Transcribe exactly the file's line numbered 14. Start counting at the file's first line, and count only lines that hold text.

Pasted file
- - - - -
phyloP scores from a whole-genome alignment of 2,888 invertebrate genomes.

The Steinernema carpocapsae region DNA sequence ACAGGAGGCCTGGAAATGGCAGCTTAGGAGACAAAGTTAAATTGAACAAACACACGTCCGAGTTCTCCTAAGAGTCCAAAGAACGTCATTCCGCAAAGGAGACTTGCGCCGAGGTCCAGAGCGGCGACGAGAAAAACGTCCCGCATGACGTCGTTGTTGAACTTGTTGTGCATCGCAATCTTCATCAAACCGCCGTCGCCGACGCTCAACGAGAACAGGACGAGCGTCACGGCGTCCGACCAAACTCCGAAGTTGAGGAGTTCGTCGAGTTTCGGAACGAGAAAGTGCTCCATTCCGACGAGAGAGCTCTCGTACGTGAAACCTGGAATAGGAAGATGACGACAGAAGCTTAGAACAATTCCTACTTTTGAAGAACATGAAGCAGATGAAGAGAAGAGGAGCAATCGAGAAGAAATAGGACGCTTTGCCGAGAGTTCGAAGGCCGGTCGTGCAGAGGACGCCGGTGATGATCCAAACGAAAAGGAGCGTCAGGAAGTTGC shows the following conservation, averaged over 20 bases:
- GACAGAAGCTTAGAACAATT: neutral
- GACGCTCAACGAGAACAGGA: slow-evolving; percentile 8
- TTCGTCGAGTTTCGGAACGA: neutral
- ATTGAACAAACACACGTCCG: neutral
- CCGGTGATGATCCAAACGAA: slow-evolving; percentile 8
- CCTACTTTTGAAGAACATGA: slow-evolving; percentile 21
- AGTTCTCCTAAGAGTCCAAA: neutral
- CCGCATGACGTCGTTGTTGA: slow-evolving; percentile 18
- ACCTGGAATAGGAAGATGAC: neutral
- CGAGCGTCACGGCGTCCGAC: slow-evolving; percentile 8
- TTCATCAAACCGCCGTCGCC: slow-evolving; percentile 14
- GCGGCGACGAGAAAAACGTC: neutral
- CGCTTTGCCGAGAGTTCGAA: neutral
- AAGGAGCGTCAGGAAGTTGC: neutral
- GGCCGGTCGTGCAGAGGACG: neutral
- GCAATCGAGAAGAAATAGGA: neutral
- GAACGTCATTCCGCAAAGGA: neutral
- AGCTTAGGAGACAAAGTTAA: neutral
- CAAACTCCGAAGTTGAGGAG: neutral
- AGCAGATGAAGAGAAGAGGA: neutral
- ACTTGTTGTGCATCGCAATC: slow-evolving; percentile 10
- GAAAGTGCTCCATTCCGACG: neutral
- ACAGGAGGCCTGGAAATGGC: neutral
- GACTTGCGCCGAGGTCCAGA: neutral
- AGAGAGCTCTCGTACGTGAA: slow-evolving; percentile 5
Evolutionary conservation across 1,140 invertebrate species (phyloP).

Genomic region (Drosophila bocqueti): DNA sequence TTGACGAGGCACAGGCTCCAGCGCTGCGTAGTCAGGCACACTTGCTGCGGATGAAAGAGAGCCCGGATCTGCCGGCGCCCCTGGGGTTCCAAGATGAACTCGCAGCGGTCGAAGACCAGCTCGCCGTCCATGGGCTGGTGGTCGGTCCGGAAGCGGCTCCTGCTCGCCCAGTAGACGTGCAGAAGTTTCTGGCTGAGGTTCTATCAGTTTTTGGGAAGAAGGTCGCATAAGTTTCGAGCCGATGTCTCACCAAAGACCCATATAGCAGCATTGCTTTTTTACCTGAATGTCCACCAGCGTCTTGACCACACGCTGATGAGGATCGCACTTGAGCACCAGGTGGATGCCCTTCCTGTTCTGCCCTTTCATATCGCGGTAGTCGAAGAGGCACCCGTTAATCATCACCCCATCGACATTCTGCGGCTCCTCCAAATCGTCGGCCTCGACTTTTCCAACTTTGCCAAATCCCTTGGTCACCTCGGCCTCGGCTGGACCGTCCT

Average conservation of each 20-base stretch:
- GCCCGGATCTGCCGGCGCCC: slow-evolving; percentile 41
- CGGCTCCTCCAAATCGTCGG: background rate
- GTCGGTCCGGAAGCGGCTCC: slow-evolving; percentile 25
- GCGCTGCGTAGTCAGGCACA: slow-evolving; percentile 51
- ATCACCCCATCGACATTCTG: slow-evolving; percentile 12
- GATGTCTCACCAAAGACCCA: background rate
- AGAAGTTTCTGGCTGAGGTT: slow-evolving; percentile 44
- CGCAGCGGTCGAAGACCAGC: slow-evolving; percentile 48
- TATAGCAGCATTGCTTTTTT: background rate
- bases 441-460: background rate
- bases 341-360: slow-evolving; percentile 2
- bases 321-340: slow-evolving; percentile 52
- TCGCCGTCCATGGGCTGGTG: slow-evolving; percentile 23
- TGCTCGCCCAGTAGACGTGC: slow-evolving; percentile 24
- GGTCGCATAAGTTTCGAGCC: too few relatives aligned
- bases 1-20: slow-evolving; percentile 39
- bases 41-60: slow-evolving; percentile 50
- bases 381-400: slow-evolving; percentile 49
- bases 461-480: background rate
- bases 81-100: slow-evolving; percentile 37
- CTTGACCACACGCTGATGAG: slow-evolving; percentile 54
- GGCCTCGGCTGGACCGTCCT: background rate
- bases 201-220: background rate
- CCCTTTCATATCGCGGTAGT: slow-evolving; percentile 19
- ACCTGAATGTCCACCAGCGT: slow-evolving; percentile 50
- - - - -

- GCGGCGACGAGAAAAACGTC: neutral